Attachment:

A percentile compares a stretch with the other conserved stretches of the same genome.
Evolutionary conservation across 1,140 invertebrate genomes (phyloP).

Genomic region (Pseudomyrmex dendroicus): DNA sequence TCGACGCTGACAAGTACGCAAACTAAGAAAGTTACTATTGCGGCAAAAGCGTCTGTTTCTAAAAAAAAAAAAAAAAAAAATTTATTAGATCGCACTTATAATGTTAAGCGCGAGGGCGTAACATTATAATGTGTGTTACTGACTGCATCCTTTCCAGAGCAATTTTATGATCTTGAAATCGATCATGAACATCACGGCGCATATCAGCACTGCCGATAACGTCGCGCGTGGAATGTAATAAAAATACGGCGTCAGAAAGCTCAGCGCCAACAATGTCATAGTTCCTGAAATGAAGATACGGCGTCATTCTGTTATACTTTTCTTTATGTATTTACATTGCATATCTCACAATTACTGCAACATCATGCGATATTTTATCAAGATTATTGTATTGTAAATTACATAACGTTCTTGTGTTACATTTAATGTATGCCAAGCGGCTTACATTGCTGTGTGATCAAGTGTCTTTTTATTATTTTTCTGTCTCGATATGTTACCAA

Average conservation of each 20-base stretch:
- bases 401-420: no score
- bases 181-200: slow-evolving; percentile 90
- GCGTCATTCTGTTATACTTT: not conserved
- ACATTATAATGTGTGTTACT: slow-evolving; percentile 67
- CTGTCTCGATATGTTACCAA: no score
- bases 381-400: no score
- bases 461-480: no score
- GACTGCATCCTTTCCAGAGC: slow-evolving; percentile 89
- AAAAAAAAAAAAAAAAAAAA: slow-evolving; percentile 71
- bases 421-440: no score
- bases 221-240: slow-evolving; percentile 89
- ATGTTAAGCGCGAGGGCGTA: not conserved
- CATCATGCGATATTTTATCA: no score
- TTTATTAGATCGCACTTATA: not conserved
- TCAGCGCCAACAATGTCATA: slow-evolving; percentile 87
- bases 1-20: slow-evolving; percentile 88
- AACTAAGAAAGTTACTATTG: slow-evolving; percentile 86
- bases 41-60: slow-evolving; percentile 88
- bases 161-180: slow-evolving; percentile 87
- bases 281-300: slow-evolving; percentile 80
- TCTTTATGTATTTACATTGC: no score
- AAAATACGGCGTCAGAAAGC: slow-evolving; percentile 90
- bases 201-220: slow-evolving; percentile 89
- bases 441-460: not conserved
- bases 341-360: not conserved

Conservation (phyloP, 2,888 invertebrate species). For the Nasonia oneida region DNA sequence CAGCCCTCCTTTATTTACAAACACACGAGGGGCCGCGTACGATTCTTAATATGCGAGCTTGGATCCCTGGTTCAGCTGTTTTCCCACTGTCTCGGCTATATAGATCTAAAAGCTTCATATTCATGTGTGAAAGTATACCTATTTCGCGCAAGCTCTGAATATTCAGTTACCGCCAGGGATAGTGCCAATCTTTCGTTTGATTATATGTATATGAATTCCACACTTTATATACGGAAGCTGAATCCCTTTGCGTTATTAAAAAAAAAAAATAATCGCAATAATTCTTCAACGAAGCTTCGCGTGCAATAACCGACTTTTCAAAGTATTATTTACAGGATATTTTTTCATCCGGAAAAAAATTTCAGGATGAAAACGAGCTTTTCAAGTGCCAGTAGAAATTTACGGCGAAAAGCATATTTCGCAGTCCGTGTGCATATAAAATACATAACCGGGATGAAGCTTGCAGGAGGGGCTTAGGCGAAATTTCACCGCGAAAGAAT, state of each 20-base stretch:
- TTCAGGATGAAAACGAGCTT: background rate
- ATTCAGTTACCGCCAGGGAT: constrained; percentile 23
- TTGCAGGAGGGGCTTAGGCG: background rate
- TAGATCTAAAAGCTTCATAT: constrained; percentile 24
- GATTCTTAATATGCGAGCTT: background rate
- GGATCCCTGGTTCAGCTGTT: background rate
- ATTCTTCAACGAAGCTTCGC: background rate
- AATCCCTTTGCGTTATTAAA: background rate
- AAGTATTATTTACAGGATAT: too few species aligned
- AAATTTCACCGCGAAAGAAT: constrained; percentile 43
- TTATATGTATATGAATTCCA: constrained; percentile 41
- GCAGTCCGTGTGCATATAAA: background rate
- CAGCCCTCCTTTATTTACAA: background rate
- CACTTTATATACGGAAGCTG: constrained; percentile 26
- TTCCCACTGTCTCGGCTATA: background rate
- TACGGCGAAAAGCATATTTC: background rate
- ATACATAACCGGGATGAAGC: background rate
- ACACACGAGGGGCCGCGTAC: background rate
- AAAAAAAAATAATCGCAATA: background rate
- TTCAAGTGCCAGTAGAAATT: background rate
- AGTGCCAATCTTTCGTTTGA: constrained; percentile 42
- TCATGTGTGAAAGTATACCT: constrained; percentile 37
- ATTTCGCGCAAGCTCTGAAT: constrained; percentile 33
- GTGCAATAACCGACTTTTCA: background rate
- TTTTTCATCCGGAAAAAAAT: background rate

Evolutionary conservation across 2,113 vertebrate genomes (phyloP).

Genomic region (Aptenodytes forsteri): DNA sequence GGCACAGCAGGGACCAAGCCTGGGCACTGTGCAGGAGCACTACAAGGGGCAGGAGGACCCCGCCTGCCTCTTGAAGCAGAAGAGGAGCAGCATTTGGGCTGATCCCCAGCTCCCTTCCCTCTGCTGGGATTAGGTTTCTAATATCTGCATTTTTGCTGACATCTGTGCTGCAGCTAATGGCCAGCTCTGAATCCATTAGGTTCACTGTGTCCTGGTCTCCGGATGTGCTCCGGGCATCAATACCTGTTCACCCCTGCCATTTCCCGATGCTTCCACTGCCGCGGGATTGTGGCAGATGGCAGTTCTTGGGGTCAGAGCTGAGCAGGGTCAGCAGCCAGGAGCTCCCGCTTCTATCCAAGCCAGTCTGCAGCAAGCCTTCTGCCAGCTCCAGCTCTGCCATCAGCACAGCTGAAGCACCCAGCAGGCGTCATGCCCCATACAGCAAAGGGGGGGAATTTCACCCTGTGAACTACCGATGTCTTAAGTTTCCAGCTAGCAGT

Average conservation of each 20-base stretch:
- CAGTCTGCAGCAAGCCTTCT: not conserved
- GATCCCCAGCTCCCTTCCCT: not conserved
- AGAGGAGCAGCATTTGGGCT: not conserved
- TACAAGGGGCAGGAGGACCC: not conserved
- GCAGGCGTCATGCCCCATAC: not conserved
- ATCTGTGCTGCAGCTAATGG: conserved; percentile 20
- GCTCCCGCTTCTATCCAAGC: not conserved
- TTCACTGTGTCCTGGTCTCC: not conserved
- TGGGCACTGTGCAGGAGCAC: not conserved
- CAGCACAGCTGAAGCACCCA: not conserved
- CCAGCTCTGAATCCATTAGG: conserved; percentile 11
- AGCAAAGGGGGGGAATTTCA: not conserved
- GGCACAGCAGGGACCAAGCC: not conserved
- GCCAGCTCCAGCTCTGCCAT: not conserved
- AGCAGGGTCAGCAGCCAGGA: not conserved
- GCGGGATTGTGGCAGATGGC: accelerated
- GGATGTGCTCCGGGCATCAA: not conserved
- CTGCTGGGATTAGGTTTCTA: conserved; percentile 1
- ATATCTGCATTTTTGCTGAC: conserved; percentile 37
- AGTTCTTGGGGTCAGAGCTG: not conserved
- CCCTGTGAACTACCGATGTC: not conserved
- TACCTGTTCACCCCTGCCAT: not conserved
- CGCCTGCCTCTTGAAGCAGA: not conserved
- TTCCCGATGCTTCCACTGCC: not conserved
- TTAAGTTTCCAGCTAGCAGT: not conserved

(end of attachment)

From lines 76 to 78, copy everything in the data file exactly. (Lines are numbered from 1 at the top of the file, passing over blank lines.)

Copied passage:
- CTGCTGGGATTAGGTTTCTA: conserved; percentile 1
- ATATCTGCATTTTTGCTGAC: conserved; percentile 37
- AGTTCTTGGGGTCAGAGCTG: not conserved